Rep. Mace Proposes Legislation to Improve D.C. Child Welfare Laws

Rep. Nancy Mace (R-SC) has introduced a bill to “repeal unnecessary regulations” and “provide parents with more affordable options” in the child care industry in Washington, D.C.

The Child Care Worker Opportunity Act seeks to repeal regulations requiring child care workers to have a degree, certificate, or a minimum number of credit hours from an institution of higher education as determined by the state education superintendent.

Co-chairs Sen. Mike Lee (R-UT) say the bill will help create more job opportunities and affordability.

“The District of Columbia has overregulated the child care industry, just like everything else in this city,” Mace said in a statement.

“As a result, they have left families without options. Our bill with Senator Lee would repeal this burdensome regulation, giving parents affordable child care options and providing more job opportunities for those who want to care for children.”

In 2016, the District of Columbia City Council passed legislation requiring child care center directors to have a bachelor’s degree and teachers to have a bachelor’s degree in early childhood education.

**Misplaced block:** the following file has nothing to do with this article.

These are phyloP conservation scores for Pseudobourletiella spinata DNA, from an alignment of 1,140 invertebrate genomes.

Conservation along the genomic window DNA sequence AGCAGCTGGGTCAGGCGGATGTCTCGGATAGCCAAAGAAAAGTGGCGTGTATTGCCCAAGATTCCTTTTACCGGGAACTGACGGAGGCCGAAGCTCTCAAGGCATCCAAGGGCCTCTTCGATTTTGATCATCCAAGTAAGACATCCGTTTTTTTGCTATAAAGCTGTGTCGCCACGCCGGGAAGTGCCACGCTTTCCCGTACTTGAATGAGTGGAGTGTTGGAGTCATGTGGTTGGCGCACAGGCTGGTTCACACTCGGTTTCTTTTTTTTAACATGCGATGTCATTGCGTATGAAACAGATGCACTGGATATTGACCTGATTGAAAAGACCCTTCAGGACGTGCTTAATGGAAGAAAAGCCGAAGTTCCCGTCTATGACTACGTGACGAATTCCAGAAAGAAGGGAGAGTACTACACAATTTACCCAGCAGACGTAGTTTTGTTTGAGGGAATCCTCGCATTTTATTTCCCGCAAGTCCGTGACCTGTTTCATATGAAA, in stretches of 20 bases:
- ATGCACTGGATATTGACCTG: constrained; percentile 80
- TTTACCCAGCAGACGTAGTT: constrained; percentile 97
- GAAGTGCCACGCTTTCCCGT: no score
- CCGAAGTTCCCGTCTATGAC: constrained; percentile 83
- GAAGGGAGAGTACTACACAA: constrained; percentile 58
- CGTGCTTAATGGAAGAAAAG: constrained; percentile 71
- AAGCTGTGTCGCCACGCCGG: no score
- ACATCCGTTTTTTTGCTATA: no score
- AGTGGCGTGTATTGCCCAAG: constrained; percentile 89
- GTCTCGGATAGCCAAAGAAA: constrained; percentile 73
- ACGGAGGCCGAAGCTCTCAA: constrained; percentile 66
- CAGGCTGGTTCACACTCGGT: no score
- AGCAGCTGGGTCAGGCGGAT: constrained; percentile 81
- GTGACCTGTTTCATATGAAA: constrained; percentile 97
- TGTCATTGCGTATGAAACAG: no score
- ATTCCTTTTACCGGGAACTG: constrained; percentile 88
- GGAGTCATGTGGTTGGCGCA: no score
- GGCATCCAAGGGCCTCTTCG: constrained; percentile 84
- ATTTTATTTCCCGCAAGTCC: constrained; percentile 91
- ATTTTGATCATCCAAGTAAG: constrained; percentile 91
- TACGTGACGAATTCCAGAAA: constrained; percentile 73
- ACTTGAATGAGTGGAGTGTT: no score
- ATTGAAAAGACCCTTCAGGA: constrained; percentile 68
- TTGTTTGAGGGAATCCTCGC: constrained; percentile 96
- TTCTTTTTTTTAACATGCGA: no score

In addition, paraprofessionals and caregivers working in home day care settings are required to obtain the Child Development Associate certification.

After years of legal challenges, the regulation went into effect in 2023 after the U.S. Court of Appeals dismissed the lawsuits in 2022.

While supporters say the regulations professionalize the child care industry, opponents say they create another barrier for qualified caregivers and raise the cost of child care.

The District of Columbia is one of the most expensive states for child care, averaging $24,243 per year ($2,020 per month) in 2023, according to a report by the Tootris News and Education Center.

“D.C. parents face a difficult challenge as child care costs spiral out of control, making it a privilege that only the wealthy can afford,” Lee said in a statement. “Current regulations are not only impractical, they are also counterproductive, pushing qualified child care workers out of their jobs.”

He also said the new bill would provide “much-needed flexibility and affordability” to the system at a time when families need it most.

According to a recent survey conducted by Under 3 DC, 57% of parents said the cost of early childhood education would impact their ability to continue living in DC.

Senator Katie Britt (R-AL) also supports the initiative.


“The lack of common sense in Washington is making things increasingly difficult for American families,” Britt said in a statement.

“For example, D.C.’s completely unnecessary requirement that child care workers have a college degree has contributed to a depletion of the local child care workforce. The result: fewer and fewer child care options for parents at increasingly higher costs.”